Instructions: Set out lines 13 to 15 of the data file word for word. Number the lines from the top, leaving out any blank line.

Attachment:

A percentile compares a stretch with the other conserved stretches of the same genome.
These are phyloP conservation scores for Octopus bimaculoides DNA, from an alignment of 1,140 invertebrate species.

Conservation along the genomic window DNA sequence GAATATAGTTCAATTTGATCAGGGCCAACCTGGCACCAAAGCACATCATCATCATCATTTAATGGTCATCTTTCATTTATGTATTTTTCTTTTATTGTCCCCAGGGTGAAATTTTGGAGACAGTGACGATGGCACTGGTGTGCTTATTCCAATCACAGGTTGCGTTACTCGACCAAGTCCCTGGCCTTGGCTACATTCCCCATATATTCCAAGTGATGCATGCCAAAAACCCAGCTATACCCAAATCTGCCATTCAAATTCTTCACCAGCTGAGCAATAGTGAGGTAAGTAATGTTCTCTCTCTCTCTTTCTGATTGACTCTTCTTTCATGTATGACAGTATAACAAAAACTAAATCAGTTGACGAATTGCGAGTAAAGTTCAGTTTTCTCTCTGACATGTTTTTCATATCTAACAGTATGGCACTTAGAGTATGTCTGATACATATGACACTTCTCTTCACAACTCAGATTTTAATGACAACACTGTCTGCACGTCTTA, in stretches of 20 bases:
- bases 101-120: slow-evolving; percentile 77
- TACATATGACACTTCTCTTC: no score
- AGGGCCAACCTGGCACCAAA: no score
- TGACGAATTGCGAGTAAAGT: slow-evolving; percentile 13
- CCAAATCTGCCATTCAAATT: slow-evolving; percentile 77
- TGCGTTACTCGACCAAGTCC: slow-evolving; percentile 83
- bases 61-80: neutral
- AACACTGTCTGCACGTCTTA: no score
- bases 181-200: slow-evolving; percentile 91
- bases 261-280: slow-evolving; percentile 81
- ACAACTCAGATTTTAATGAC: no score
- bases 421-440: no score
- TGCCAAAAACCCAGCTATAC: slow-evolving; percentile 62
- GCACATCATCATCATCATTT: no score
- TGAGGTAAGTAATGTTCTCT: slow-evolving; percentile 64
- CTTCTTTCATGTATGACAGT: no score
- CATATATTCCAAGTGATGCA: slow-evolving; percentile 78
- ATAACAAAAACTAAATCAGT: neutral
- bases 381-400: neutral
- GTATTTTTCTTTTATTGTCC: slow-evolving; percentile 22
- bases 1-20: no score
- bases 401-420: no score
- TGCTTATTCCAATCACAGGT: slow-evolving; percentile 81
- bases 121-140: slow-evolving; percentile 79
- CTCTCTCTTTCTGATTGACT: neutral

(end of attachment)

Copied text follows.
- bases 261-280: slow-evolving; percentile 81
- ACAACTCAGATTTTAATGAC: no score
- bases 421-440: no score